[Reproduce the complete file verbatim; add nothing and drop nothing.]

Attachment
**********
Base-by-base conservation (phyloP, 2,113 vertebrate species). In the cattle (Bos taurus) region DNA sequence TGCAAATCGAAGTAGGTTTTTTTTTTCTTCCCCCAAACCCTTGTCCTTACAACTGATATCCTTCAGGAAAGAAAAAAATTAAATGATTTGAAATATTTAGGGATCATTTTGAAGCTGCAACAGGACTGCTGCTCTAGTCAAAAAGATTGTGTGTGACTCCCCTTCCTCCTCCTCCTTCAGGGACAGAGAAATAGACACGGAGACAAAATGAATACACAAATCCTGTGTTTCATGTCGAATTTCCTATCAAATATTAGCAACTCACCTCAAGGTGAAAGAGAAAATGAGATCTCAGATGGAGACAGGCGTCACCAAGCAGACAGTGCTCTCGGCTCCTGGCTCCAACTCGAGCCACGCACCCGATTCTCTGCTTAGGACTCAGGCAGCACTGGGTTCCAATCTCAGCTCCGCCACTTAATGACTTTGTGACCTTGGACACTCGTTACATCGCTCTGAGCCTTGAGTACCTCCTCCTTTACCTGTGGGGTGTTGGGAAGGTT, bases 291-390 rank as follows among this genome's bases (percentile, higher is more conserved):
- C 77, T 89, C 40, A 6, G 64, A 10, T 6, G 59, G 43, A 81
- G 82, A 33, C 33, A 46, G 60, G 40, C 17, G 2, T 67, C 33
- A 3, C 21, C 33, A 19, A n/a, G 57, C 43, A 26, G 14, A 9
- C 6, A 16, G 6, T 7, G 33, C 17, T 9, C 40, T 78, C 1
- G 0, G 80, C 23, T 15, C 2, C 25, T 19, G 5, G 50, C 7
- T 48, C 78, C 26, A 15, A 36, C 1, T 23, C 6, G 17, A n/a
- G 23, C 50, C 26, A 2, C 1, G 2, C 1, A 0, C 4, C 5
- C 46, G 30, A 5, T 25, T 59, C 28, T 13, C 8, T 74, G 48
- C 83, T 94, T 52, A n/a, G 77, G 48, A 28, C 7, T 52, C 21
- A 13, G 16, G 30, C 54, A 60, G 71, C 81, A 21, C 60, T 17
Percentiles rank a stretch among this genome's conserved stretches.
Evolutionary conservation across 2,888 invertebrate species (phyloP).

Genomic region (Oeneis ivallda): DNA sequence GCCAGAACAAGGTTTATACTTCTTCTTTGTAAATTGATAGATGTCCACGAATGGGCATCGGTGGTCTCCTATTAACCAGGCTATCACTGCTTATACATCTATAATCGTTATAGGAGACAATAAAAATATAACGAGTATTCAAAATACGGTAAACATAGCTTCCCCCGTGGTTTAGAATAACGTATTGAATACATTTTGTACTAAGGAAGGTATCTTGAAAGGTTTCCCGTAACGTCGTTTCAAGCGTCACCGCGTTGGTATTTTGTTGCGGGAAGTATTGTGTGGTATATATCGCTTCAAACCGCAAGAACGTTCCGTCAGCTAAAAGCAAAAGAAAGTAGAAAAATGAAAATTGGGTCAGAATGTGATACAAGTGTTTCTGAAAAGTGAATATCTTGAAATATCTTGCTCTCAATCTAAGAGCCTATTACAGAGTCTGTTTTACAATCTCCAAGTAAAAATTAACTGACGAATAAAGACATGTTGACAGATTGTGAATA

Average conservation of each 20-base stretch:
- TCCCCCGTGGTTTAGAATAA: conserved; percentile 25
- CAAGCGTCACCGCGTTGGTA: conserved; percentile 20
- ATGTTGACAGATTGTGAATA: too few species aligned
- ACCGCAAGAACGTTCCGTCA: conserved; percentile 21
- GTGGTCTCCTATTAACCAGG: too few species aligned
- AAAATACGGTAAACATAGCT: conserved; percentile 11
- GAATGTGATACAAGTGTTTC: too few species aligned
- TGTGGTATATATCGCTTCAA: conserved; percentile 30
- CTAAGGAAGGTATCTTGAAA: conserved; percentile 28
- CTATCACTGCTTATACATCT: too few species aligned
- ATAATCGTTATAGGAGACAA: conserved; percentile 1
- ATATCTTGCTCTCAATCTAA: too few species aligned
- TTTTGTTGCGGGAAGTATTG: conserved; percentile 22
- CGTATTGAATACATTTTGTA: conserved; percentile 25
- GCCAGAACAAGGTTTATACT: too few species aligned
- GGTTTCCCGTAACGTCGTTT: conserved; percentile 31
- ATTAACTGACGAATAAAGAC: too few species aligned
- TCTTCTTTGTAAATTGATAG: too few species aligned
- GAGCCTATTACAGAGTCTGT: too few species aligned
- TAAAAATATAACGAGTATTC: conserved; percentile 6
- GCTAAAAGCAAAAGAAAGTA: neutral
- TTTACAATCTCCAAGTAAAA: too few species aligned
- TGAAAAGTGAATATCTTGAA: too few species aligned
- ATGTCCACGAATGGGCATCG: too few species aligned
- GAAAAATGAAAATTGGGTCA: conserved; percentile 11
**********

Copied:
Base-by-base conservation (phyloP, 2,113 vertebrate species). In the cattle (Bos taurus) region DNA sequence TGCAAATCGAAGTAGGTTTTTTTTTTCTTCCCCCAAACCCTTGTCCTTACAACTGATATCCTTCAGGAAAGAAAAAAATTAAATGATTTGAAATATTTAGGGATCATTTTGAAGCTGCAACAGGACTGCTGCTCTAGTCAAAAAGATTGTGTGTGACTCCCCTTCCTCCTCCTCCTTCAGGGACAGAGAAATAGACACGGAGACAAAATGAATACACAAATCCTGTGTTTCATGTCGAATTTCCTATCAAATATTAGCAACTCACCTCAAGGTGAAAGAGAAAATGAGATCTCAGATGGAGACAGGCGTCACCAAGCAGACAGTGCTCTCGGCTCCTGGCTCCAACTCGAGCCACGCACCCGATTCTCTGCTTAGGACTCAGGCAGCACTGGGTTCCAATCTCAGCTCCGCCACTTAATGACTTTGTGACCTTGGACACTCGTTACATCGCTCTGAGCCTTGAGTACCTCCTCCTTTACCTGTGGGGTGTTGGGAAGGTT, bases 291-390 rank as follows among this genome's bases (percentile, higher is more conserved):
- C 77, T 89, C 40, A 6, G 64, A 10, T 6, G 59, G 43, A 81
- G 82, A 33, C 33, A 46, G 60, G 40, C 17, G 2, T 67, C 33
- A 3, C 21, C 33, A 19, A n/a, G 57, C 43, A 26, G 14, A 9
- C 6, A 16, G 6, T 7, G 33, C 17, T 9, C 40, T 78, C 1
- G 0, G 80, C 23, T 15, C 2, C 25, T 19, G 5, G 50, C 7
- T 48, C 78, C 26, A 15, A 36, C 1, T 23, C 6, G 17, A n/a
- G 23, C 50, C 26, A 2, C 1, G 2, C 1, A 0, C 4, C 5
- C 46, G 30, A 5, T 25, T 59, C 28, T 13, C 8, T 74, G 48
- C 83, T 94, T 52, A n/a, G 77, G 48, A 28, C 7, T 52, C 21
- A 13, G 16, G 30, C 54, A 60, G 71, C 81, A 21, C 60, T 17
Percentiles rank a stretch among this genome's conserved stretches.
Evolutionary conservation across 2,888 invertebrate species (phyloP).

Genomic region (Oeneis ivallda): DNA sequence GCCAGAACAAGGTTTATACTTCTTCTTTGTAAATTGATAGATGTCCACGAATGGGCATCGGTGGTCTCCTATTAACCAGGCTATCACTGCTTATACATCTATAATCGTTATAGGAGACAATAAAAATATAACGAGTATTCAAAATACGGTAAACATAGCTTCCCCCGTGGTTTAGAATAACGTATTGAATACATTTTGTACTAAGGAAGGTATCTTGAAAGGTTTCCCGTAACGTCGTTTCAAGCGTCACCGCGTTGGTATTTTGTTGCGGGAAGTATTGTGTGGTATATATCGCTTCAAACCGCAAGAACGTTCCGTCAGCTAAAAGCAAAAGAAAGTAGAAAAATGAAAATTGGGTCAGAATGTGATACAAGTGTTTCTGAAAAGTGAATATCTTGAAATATCTTGCTCTCAATCTAAGAGCCTATTACAGAGTCTGTTTTACAATCTCCAAGTAAAAATTAACTGACGAATAAAGACATGTTGACAGATTGTGAATA

Average conservation of each 20-base stretch:
- TCCCCCGTGGTTTAGAATAA: conserved; percentile 25
- CAAGCGTCACCGCGTTGGTA: conserved; percentile 20
- ATGTTGACAGATTGTGAATA: too few species aligned
- ACCGCAAGAACGTTCCGTCA: conserved; percentile 21
- GTGGTCTCCTATTAACCAGG: too few species aligned
- AAAATACGGTAAACATAGCT: conserved; percentile 11
- GAATGTGATACAAGTGTTTC: too few species aligned
- TGTGGTATATATCGCTTCAA: conserved; percentile 30
- CTAAGGAAGGTATCTTGAAA: conserved; percentile 28
- CTATCACTGCTTATACATCT: too few species aligned
- ATAATCGTTATAGGAGACAA: conserved; percentile 1
- ATATCTTGCTCTCAATCTAA: too few species aligned
- TTTTGTTGCGGGAAGTATTG: conserved; percentile 22
- CGTATTGAATACATTTTGTA: conserved; percentile 25
- GCCAGAACAAGGTTTATACT: too few species aligned
- GGTTTCCCGTAACGTCGTTT: conserved; percentile 31
- ATTAACTGACGAATAAAGAC: too few species aligned
- TCTTCTTTGTAAATTGATAG: too few species aligned
- GAGCCTATTACAGAGTCTGT: too few species aligned
- TAAAAATATAACGAGTATTC: conserved; percentile 6
- GCTAAAAGCAAAAGAAAGTA: neutral
- TTTACAATCTCCAAGTAAAA: too few species aligned
- TGAAAAGTGAATATCTTGAA: too few species aligned
- ATGTCCACGAATGGGCATCG: too few species aligned
- GAAAAATGAAAATTGGGTCA: conserved; percentile 11